Article by XIANEASE
There is a saying that if you ate a different Chinese dish every day of your life, you would not be able to eat every dish over an entire life time. While Chinese cuisine can be a vast and complicated subject, generally there are eight major cuisines, with a four of those considered to be the ‘Great Traditions’ recognized as the best of the best, and also meant to represent the best of the North, South, East, and West. Most people will be familiar with Chuan, the food from Shaanxi’s neighboring province of Sichuan, as well as Yue, the food of Guangdong, commonly referred to as Cantonese cuisine.
The remaining two cuisines are probably less well-known in Xi’an; those being Lu and Huaiyang cuisine. Lu is the cuisine of Shandong province, known for its heavy use of seafood and light taste, as well as its distinctive vinegar. The other cuisine, Huaiyang cuisine, hails from Jiangsu. As with much of the coastal cuisines, there is a heavy use of seafood, but Huaiyang cuisine also uses other types of ingredients, blending the tastes of the North and South due to its location in the middle of the coastal region. Huaiyang cuisine was featured at the first State Banquet in 1949, and once again on the 50th anniversary.
Being a chef in China that cooks Chinese food often comes with a heavy burden. Many want to respect the traditions of the cuisine, while still innovating in ways that can help the cuisine evolve further. At the W XIAN’s YEN Restaurant, Chef Arthur Li is attempting to do just that. Though still quite young, especially for a head chef in China, Chef Li has gained a great deal of experience in the culinary field, especially when it comes to the food of his home province of Jiangsu.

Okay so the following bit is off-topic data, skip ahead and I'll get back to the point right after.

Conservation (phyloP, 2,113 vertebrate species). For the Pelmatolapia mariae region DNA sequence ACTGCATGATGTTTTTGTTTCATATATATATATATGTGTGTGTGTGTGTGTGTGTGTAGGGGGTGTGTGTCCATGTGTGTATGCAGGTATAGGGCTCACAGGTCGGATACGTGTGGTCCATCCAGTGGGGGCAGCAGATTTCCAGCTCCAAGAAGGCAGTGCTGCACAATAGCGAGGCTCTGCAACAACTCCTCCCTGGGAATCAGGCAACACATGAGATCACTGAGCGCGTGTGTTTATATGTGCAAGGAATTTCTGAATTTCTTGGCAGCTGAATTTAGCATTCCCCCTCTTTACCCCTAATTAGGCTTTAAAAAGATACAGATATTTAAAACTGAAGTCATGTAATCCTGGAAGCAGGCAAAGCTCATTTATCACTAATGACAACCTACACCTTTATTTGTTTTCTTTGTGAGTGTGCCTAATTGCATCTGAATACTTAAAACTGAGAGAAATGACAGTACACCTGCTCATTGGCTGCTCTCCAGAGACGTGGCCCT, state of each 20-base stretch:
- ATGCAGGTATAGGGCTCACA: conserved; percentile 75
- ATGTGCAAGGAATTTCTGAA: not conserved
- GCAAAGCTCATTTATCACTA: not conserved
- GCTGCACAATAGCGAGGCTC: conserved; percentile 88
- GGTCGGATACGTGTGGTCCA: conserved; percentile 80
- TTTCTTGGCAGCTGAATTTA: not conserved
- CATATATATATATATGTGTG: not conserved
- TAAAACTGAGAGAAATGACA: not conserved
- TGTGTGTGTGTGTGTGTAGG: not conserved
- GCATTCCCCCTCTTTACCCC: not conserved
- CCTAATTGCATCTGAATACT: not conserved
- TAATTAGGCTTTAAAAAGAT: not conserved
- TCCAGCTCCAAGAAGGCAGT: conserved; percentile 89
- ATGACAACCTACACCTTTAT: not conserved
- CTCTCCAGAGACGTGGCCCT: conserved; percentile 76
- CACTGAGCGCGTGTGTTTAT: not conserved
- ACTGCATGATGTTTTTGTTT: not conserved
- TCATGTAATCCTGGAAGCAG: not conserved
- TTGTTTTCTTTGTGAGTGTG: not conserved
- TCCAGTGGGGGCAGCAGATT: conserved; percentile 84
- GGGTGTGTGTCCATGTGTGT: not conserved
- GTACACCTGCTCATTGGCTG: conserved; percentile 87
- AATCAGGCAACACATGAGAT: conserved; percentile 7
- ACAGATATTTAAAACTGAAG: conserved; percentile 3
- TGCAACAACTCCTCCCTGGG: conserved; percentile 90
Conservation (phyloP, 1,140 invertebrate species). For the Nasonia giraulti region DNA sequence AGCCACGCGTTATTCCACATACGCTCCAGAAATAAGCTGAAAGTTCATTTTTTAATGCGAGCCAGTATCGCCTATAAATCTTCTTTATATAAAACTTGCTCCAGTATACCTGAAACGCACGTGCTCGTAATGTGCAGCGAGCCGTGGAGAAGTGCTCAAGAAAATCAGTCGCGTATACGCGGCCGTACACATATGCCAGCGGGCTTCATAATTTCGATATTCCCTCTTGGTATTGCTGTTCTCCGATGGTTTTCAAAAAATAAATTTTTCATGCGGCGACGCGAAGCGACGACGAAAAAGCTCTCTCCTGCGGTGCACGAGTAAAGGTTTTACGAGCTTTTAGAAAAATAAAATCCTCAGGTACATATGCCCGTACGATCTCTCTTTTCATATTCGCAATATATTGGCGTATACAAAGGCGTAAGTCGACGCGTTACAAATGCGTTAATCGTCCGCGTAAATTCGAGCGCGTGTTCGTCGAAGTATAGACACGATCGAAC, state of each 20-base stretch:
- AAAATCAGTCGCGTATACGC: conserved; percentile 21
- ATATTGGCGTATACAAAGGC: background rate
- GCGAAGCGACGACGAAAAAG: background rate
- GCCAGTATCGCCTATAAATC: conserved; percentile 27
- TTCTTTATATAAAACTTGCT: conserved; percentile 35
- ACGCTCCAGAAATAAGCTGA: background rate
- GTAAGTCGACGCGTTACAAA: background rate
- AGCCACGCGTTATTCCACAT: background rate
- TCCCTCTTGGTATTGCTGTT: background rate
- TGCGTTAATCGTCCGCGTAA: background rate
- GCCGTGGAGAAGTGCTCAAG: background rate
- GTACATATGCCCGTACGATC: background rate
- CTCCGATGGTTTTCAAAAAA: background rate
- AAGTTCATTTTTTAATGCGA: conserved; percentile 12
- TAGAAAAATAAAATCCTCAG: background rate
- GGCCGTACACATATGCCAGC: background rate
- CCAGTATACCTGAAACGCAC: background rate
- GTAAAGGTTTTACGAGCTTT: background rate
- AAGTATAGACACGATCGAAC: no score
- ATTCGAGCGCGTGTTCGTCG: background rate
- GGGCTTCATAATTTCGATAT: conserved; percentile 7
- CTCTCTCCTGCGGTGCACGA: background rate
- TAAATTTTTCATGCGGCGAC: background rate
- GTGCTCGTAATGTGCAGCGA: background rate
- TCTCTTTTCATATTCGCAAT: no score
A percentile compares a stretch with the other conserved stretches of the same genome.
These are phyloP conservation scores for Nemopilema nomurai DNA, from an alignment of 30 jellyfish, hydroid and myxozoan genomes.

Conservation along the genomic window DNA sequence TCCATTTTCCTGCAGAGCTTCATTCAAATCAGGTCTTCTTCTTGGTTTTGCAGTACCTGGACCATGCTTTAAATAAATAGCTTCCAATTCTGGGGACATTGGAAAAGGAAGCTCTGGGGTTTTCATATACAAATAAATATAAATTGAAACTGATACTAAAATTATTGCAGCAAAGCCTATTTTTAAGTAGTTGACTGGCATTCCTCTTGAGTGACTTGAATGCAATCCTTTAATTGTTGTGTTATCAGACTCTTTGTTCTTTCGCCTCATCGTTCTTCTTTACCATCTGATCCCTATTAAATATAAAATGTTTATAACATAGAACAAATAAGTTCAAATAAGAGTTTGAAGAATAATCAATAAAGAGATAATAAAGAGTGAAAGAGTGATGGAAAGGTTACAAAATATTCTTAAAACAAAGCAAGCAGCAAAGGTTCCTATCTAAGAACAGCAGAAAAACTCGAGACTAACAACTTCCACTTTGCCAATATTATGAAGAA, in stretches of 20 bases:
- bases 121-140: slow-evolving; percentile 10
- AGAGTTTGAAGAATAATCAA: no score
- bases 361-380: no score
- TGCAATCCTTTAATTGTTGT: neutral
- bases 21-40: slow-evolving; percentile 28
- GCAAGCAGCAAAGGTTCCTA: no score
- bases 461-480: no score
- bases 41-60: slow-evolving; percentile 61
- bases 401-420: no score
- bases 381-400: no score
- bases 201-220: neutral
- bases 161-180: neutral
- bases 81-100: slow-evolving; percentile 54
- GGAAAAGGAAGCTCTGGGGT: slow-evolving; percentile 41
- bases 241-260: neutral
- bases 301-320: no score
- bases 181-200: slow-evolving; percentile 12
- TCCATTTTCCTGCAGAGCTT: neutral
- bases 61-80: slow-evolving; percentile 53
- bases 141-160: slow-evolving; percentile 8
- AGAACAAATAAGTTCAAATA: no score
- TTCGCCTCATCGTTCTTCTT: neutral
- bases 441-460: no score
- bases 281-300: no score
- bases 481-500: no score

Still, he tries to push the limits of the cuisine, adding new and modernizing elements to his cuisine, keeping in line with the W’s trendy and modern image, while still trying to stay true to the origins of the cuisine. The result is a range of dishes that wouldn’t look out of place on a modernist cuisine menu, yet still retains the essence of the original cuisine.
The chef first presented a range of cold dishes to demonstrate his cuisine. First to come out was what looked like a set of very shiny tomatoes on a log, but turned out to be expertly crafted balls of fois gras that had been dipped in a special solution to give it a thick outer shell. What was surprising was that there was no food coloring used, but instead only natural colorings were used, as is true for all of the food at the restaurant. What appeared to be a log was actually a custom crafted ceramic piece specifically designed by the chef. He stated that studying culture and history was a hobby of his, and he tries to incorporate his hobby wherever possible. This particular plate was crafted based of an item he had seen previously in a museum.